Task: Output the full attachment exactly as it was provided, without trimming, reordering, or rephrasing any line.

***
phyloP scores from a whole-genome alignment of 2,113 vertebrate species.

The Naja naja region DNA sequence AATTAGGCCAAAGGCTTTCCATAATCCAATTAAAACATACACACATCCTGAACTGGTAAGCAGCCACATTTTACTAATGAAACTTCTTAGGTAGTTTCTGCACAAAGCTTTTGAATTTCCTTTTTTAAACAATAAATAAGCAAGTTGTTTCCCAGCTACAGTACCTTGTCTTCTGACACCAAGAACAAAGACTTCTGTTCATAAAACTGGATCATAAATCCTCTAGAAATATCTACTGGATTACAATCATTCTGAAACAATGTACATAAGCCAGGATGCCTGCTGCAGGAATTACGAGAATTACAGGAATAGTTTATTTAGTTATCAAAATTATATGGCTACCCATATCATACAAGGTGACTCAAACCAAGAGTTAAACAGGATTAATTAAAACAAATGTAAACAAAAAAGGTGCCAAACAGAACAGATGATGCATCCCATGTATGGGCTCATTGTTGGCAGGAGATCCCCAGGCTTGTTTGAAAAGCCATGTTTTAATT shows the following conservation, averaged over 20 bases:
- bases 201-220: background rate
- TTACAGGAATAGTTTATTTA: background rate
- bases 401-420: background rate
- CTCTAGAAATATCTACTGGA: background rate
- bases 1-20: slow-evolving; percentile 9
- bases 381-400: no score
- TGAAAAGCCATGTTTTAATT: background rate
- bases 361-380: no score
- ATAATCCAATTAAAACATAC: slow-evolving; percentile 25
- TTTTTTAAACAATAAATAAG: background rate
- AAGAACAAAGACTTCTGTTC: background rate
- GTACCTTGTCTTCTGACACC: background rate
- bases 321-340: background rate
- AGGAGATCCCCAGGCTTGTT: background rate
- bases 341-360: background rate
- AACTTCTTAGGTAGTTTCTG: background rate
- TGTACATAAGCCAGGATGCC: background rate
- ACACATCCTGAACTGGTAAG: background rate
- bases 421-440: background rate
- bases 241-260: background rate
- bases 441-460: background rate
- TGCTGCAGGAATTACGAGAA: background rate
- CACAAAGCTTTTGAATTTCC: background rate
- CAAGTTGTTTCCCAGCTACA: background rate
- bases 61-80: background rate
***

phyloP scores from a whole-genome alignment of 2,113 vertebrate species.

The Naja naja region DNA sequence AATTAGGCCAAAGGCTTTCCATAATCCAATTAAAACATACACACATCCTGAACTGGTAAGCAGCCACATTTTACTAATGAAACTTCTTAGGTAGTTTCTGCACAAAGCTTTTGAATTTCCTTTTTTAAACAATAAATAAGCAAGTTGTTTCCCAGCTACAGTACCTTGTCTTCTGACACCAAGAACAAAGACTTCTGTTCATAAAACTGGATCATAAATCCTCTAGAAATATCTACTGGATTACAATCATTCTGAAACAATGTACATAAGCCAGGATGCCTGCTGCAGGAATTACGAGAATTACAGGAATAGTTTATTTAGTTATCAAAATTATATGGCTACCCATATCATACAAGGTGACTCAAACCAAGAGTTAAACAGGATTAATTAAAACAAATGTAAACAAAAAAGGTGCCAAACAGAACAGATGATGCATCCCATGTATGGGCTCATTGTTGGCAGGAGATCCCCAGGCTTGTTTGAAAAGCCATGTTTTAATT shows the following conservation, averaged over 20 bases:
- bases 201-220: background rate
- TTACAGGAATAGTTTATTTA: background rate
- bases 401-420: background rate
- CTCTAGAAATATCTACTGGA: background rate
- bases 1-20: slow-evolving; percentile 9
- bases 381-400: no score
- TGAAAAGCCATGTTTTAATT: background rate
- bases 361-380: no score
- ATAATCCAATTAAAACATAC: slow-evolving; percentile 25
- TTTTTTAAACAATAAATAAG: background rate
- AAGAACAAAGACTTCTGTTC: background rate
- GTACCTTGTCTTCTGACACC: background rate
- bases 321-340: background rate
- AGGAGATCCCCAGGCTTGTT: background rate
- bases 341-360: background rate
- AACTTCTTAGGTAGTTTCTG: background rate
- TGTACATAAGCCAGGATGCC: background rate
- ACACATCCTGAACTGGTAAG: background rate
- bases 421-440: background rate
- bases 241-260: background rate
- bases 441-460: background rate
- TGCTGCAGGAATTACGAGAA: background rate
- CACAAAGCTTTTGAATTTCC: background rate
- CAAGTTGTTTCCCAGCTACA: background rate
- bases 61-80: background rate